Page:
The things we make available as APIs are "cast in stone". We can't change them; we have to live with them for a long, long time. So it is a good idea to show as little as possible in APIs. However, sometimes we are faced with a situation when some pieces, while of no interest to majority of users, would be beneficial to a small group of consumers.
Moreover, often such special functionality would reveal too much of implementation details thus locking us into the current implementation. One solution is usage of "x-friends" attribute in OSGi manifest, but it requires explicit list of consumers.
So, how do we make some additional functionality available to those special customers without locking is into the current implementation?
Well, there is no magic wand. But there is a compromise: we provide those extra pieces, but we reserve the right to change them - sometimes.
Just like "Application Programming Interfaces" (API) we'll have "Service Provider Interfaces" (SPI). The difference would be that SPIs can be modified or removed when minor version of the bundle changes (for instance, 3.3 to 3.4). Such breaking changes should only be considered as a last resort but they are allowed.
Consumers of SPIs would be expected to specify smaller version range in the dependencies (for instance, [3.3, 3.4) as opposing to [3.3, 4.0) ). It would be a good idea for SPI consumers to "register" with SPI providers so that they can be contacted before changes in SPI take place. I think that list of e-mails of users can be added to Javadocs of the SPIs. (If there are too many users to list - consider making it an API.)
The SPI classes / interfaces / methods will have "@spi" tag added to Javadocs. The text of the "@spi" tag might specify a way to register with SPI provider.
SPI classes and interfaces need to be specified in OSGi manifests just like API classes and interfaces. Same rules for backward compatibility will apply with the exception that backward compatibility can be broken when minor version is incremented. SPI classes and interfaces can be placed in a package having ".spi" in the name to underscore the differences.
To recap this in a short form:
- SPIs are like APIs but for a small subset of customers, probably exposing implementation details
- Marked by "@spi" tag in Javadoc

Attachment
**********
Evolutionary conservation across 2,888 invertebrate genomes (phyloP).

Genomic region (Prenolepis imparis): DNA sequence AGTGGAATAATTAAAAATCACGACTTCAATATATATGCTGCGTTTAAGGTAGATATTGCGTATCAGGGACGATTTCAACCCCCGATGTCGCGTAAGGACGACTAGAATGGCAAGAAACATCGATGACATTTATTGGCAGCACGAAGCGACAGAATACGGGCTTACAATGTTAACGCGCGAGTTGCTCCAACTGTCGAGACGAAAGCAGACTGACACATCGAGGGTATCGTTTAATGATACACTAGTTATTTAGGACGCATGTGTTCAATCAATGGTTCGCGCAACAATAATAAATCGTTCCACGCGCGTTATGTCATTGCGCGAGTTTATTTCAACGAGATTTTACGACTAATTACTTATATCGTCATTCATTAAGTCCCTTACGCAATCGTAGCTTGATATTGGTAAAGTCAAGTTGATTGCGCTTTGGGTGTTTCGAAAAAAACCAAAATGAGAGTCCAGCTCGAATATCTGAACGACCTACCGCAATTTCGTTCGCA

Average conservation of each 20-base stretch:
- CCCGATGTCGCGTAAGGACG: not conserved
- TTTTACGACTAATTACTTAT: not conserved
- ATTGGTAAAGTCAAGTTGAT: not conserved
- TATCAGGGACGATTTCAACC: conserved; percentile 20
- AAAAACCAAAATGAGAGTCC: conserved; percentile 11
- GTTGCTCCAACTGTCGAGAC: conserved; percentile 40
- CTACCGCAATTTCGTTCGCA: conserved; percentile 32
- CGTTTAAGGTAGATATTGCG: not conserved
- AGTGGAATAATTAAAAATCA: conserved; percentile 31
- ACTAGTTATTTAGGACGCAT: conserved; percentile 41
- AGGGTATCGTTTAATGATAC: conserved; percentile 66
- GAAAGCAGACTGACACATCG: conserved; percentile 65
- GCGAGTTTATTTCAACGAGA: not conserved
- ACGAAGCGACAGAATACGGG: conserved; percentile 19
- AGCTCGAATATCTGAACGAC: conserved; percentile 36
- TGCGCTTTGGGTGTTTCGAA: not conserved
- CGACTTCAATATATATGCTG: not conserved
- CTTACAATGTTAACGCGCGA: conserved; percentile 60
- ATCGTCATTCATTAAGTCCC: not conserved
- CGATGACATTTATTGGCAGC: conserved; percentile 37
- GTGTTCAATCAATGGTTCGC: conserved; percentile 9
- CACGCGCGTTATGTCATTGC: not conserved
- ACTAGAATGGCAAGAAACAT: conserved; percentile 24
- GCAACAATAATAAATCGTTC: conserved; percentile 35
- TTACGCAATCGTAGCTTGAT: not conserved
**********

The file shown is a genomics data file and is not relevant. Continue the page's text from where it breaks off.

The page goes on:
- Can be broken in a minor release
- Consumers are advised to register with suppliers to be notified on upcoming changes
I don't think the defining characteristic of SPI is that it can change. We have quite a lot of API in the platform that I would call SPI, and for most of it we have been able to attain full contract compatibility, or at least binary compatibility, across all releases. The defining characteristic of SPI is that it's special API for a very particular, advanced client, and not intended for general client use. It may impose specific restrictions that go beyond the general API usage contract of the platform.
However, I still agree it's useful to be able to flag SPI, for a variety of reasons:
- To clearly distinguish SPI from client API, so that the client API is simplified and the "advanced" functionality it not readily visible.
- To emphasize that the API is very special and should not be implemented/used lightly. There may be additional constraints made upon the API client that are unusually restrictive.
- To allow API tools or simple searches to scan for SPI usage.
Here is what I recommend:
- Add a javadoc tag (@spi may be ok, or perhaps something like @eclipse.spi to ensure we don't overload with others who might have defined such a tag).
- Use this @spi tag as a place where unusual restrictions could be imposed. One such restriction could be a limit on the compatibility promise, although this wouldn't necessarily be the case. For example, the Equinox framework adapter could specify that it maintains compatibility only across service releases. Again, this is quite unusual - for most SPI binary compatibility would be maintained.
- Recommend that SPI be placed in separate packages from internals or normal client API. The naming convention would be "org.eclipse.<project>.spi.*" or "org.eclipse.<component>.spi.*" in the case of the platform project.
- Release documentation that describes what SPI is, how it should be treated by clients, how to specify SPI, etc.
Some examples of existing SPI in the platform:
- org.eclipse.core.filesystem.provider package, for implementors of file systems
- LockListener class in org.eclipse.core.jobs
- org.eclipse.core.resources.team package in resources bundle
- Synchronizer class in SWT
- WorkspaceLock in org.eclipse.core.resources. This is an example of an SPI that made an unusual restriction: "This method is for internal use by the platform-related plug-ins. Clients should not call this method." Because of this, we were able to break contract compatibility because we had placed restrictions on the clients.
- Framework adaptor packages in org.eclipse.osgi
--John arthorne.ca.ibm.com 13:36, 9 October 2007 (EDT)